Dan Guerre Guere Mask Wood Cloth Côte d'Ivoire
Both the Dan and Wee have dynamic masking associations known as Poro that initiate the young and regulate society. Poro is an exclusively restricted men's society, however masks between the Wee and their Dan neighbors are divided into male and female categories based on their form and details. Female masks are rounded or oval, narrow eyes and finely delicate non-challenging features, whereas the male mask is larger in size, grosser in proportions, with an open and challenging mouth with teeth, tube-like eyes, fur and raffia. The exaggerated features of this mask, though vaguely human, refer to forces in the bush whose energy and powers add to the authority of the spirit represented. Whereas female masks appear to entertain, male masks exercise social control, punishing wrongdoers, settling disputes, declaring wars and proclaiming peace. In the past they are also said to have been in the bush camps when the boys were being initiated. Wee masks like this were meant to instill fear through their appearance combining human and animal features and remembrance of the masks's aggressive behavior in the past.
The Guere or Guerre people are an ethnic group that resides in Liberia and the Ivory-Coast. They are known for their rich cultural heritage, which includes their traditional masks and masquerades.
The Dan Guere mask is a traditional African mask originating from the Dan tribe of Ivory-Coast. It is a type of wooden face mask that is used during important rituals and ceremonies, such as funerals, initiations, and harvest celebrations. The Dan mask is characterized by its smooth, symmetrical features, which are believed to represent the balance and harmony of nature.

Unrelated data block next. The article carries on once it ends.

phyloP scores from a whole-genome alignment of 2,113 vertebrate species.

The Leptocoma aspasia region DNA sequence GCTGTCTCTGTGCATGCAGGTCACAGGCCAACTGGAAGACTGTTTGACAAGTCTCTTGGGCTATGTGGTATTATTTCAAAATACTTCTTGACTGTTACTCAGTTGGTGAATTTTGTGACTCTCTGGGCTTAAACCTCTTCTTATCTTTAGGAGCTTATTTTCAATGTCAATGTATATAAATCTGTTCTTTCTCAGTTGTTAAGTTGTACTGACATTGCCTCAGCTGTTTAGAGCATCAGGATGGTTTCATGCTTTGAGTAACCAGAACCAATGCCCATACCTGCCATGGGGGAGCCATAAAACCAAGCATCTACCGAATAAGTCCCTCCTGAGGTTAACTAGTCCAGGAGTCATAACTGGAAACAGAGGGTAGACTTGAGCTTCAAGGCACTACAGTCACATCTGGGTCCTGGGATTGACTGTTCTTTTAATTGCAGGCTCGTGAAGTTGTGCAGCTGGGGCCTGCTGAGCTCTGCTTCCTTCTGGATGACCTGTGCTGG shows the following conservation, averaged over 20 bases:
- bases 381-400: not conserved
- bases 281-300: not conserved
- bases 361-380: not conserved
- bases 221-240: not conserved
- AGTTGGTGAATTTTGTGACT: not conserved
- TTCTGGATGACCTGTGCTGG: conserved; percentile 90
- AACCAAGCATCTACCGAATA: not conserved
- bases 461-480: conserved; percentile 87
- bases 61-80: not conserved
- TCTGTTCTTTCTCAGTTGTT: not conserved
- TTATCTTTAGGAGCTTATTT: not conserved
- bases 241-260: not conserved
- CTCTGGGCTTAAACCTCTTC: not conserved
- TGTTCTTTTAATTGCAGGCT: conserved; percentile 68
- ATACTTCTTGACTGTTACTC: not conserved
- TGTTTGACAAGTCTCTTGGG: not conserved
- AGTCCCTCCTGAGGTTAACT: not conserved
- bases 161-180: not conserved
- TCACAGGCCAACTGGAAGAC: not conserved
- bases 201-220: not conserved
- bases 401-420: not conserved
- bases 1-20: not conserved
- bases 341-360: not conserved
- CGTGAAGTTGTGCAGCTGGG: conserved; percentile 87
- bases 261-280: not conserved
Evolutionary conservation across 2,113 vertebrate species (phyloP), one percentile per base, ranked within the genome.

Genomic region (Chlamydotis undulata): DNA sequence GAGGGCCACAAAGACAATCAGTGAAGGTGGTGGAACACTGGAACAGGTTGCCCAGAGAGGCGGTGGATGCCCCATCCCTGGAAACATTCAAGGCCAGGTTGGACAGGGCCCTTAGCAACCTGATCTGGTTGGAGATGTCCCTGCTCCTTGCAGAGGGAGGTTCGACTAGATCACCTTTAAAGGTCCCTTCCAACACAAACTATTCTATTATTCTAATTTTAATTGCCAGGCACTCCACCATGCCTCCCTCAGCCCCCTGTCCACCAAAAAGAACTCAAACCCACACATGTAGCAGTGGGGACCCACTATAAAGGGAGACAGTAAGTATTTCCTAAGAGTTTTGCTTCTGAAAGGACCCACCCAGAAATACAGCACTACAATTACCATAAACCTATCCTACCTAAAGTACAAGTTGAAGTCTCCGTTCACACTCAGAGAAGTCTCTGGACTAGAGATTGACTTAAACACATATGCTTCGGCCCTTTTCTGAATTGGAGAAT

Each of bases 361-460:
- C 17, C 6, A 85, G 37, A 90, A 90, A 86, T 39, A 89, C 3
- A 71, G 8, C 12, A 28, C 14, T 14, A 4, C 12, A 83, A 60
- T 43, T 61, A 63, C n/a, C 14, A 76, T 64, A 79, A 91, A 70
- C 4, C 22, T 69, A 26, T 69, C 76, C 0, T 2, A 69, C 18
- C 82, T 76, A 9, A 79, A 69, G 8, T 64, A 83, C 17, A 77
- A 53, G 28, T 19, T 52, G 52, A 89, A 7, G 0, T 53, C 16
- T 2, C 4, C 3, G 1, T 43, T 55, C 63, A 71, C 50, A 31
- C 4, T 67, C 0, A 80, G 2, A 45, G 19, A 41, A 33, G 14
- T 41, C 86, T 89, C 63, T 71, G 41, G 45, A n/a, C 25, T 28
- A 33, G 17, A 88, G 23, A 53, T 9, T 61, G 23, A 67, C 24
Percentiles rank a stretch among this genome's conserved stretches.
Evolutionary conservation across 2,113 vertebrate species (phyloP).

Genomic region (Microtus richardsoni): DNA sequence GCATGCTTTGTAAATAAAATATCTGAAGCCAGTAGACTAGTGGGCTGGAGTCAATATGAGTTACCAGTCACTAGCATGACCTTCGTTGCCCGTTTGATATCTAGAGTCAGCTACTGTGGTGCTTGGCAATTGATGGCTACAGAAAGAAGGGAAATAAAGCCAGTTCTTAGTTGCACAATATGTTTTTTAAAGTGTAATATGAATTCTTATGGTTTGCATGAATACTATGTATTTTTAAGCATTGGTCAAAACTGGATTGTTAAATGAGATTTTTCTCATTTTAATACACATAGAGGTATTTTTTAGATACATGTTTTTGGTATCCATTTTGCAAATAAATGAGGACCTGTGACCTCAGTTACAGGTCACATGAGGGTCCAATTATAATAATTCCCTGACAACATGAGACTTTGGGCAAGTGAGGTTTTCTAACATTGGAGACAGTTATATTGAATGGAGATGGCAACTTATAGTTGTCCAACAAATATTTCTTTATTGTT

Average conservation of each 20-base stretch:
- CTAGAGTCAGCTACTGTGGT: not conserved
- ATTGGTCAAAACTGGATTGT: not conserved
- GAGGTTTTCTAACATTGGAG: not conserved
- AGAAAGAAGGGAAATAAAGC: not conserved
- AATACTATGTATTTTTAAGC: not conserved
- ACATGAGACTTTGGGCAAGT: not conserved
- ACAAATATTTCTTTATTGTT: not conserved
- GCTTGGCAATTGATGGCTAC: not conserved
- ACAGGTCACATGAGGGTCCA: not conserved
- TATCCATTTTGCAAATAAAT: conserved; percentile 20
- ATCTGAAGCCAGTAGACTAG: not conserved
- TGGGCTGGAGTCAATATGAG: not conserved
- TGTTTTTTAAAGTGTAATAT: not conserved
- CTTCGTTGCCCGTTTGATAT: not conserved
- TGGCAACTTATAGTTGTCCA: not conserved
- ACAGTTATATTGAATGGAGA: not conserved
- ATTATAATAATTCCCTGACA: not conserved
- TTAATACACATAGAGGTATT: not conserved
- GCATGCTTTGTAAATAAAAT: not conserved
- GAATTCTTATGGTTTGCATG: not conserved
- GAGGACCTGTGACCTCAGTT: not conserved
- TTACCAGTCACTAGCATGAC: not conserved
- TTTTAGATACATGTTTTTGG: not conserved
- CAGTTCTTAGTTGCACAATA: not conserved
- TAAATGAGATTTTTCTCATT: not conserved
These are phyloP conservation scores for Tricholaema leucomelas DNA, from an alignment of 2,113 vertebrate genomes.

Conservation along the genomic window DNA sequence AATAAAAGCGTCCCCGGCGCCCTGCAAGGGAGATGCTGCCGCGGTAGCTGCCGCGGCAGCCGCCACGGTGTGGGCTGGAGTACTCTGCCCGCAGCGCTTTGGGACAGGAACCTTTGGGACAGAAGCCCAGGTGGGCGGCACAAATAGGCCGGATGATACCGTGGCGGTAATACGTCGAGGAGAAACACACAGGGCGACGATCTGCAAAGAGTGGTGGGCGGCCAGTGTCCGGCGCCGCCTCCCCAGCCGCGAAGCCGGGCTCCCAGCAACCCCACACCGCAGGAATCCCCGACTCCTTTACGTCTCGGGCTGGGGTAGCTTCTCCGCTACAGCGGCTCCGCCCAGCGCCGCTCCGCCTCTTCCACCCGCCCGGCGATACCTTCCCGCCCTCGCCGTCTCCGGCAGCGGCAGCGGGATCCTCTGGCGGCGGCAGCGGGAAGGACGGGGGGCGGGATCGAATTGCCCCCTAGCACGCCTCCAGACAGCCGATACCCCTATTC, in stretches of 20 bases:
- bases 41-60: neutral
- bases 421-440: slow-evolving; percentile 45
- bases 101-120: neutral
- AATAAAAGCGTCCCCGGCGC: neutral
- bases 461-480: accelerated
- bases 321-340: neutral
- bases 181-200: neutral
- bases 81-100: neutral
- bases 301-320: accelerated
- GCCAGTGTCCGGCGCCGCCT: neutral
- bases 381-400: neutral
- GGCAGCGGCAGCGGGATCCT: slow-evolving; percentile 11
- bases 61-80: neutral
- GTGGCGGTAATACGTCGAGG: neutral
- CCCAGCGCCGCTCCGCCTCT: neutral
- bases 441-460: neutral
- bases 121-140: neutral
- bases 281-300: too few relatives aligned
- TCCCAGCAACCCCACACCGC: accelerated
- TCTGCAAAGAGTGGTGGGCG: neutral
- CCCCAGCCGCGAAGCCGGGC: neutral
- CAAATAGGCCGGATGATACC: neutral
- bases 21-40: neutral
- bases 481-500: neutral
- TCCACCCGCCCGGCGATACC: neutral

The Dan Guere mask is known for its unique features, which include a prominent forehead, elongated face, and a wide nose. The mask is often decorated with intricate carvings and colorful pigments, which are meant to symbolize various aspects of Dan culture and spirituality.
In Dan culture, masks are seen as powerful tools that allow the wearer to connect with their ancestors and spirits. The Dan Guere mask is believed to be particularly potent, as it is believed to be inhabited by the spirit of a deceased Guere warrior.
During ceremonies, the Dan Guere mask is worn by a skilled dancer who is trained in the art of mask performance. The dancer will use the mask to embody the spirit of the deceased warrior, channeling their energy and wisdom to guide and protect the community.
Overall, the Dan Guere mask is an important piece of African art and culture, representing the deep spiritual connections that the Dan people have with their ancestors and traditions. Its intricate carvings and unique features continue to inspire artists and collectors around the world, making it a truly timeless and fascinating piece of art.
One of the most famous Guere masks is the Wee mask, which is used during initiation ceremonies for young men. The mask is characterized by its large size, elongated nose, and wide-open eyes, which are believed to represent the wisdom and strength of the ancestors.
The Kran mask is another important Guere mask, which is used during a variety of different ceremonies, including funerals, initiations, and agricultural rituals. The Kran mask is characterized by its elongated nose, which is believed to represent the wisdom and strength of the ancestors.
In addition to their masks, the Guere people are also known for their music, dance, and traditional clothing. Their vibrant culture has been passed down through generations, and continues to be celebrated and preserved today.
From the Collection of Dr. Robert Pearson, Denver, Colorado
Dr. Bob Pearson began collecting African art later in his life. He was an engineer, inveterate climber, and long-time collector of books and paintings. Spurred by the Douglas Society at the Denver Museum of Art, and his friendship with noted collector George Heggarty, he began building an enormous, eclectic collection. His African art library grew to several hundred books. He loved textiles and ‚Äúmaterial culture‚Äù-things which had domestic use, like spoons, cups, stools, and chairs, as well as masks and carvings. His collection included items from more than thirty African countries, and his fine eye gave him pieces ranging from a golddust scale to huge Dogon figural ladders. Africa Direct is honored to have been chosen to sell them.